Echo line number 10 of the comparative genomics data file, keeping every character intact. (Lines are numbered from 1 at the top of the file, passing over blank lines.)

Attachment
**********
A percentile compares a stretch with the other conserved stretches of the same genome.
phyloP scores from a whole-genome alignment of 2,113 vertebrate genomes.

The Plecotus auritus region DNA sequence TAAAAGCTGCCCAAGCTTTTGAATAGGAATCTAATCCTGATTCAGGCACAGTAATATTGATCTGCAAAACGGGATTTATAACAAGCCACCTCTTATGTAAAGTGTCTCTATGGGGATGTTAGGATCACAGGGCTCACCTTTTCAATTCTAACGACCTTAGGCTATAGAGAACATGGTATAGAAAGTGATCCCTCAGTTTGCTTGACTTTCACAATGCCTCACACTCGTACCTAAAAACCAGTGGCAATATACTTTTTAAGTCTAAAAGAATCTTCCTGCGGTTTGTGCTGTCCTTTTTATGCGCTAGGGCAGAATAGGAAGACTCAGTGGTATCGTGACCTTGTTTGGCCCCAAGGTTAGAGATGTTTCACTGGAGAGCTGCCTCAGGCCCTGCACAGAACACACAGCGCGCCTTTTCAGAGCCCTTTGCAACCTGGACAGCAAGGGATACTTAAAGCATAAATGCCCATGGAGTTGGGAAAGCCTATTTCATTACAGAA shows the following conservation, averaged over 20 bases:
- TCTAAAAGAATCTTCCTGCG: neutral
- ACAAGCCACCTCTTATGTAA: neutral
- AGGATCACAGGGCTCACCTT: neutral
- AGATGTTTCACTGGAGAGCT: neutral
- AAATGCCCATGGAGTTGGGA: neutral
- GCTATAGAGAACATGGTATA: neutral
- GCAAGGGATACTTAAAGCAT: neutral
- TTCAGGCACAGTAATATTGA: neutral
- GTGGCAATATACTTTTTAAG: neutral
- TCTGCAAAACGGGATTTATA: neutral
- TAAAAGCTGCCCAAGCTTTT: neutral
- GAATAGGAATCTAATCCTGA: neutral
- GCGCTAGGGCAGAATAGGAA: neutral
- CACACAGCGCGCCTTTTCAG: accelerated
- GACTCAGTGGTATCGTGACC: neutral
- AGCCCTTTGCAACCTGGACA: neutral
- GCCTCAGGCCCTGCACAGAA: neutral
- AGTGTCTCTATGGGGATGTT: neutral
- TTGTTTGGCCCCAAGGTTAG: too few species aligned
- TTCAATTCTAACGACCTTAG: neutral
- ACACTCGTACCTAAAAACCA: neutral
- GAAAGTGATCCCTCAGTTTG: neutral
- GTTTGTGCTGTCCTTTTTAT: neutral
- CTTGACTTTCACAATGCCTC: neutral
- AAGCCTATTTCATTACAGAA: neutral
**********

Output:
- GCAAGGGATACTTAAAGCAT: neutral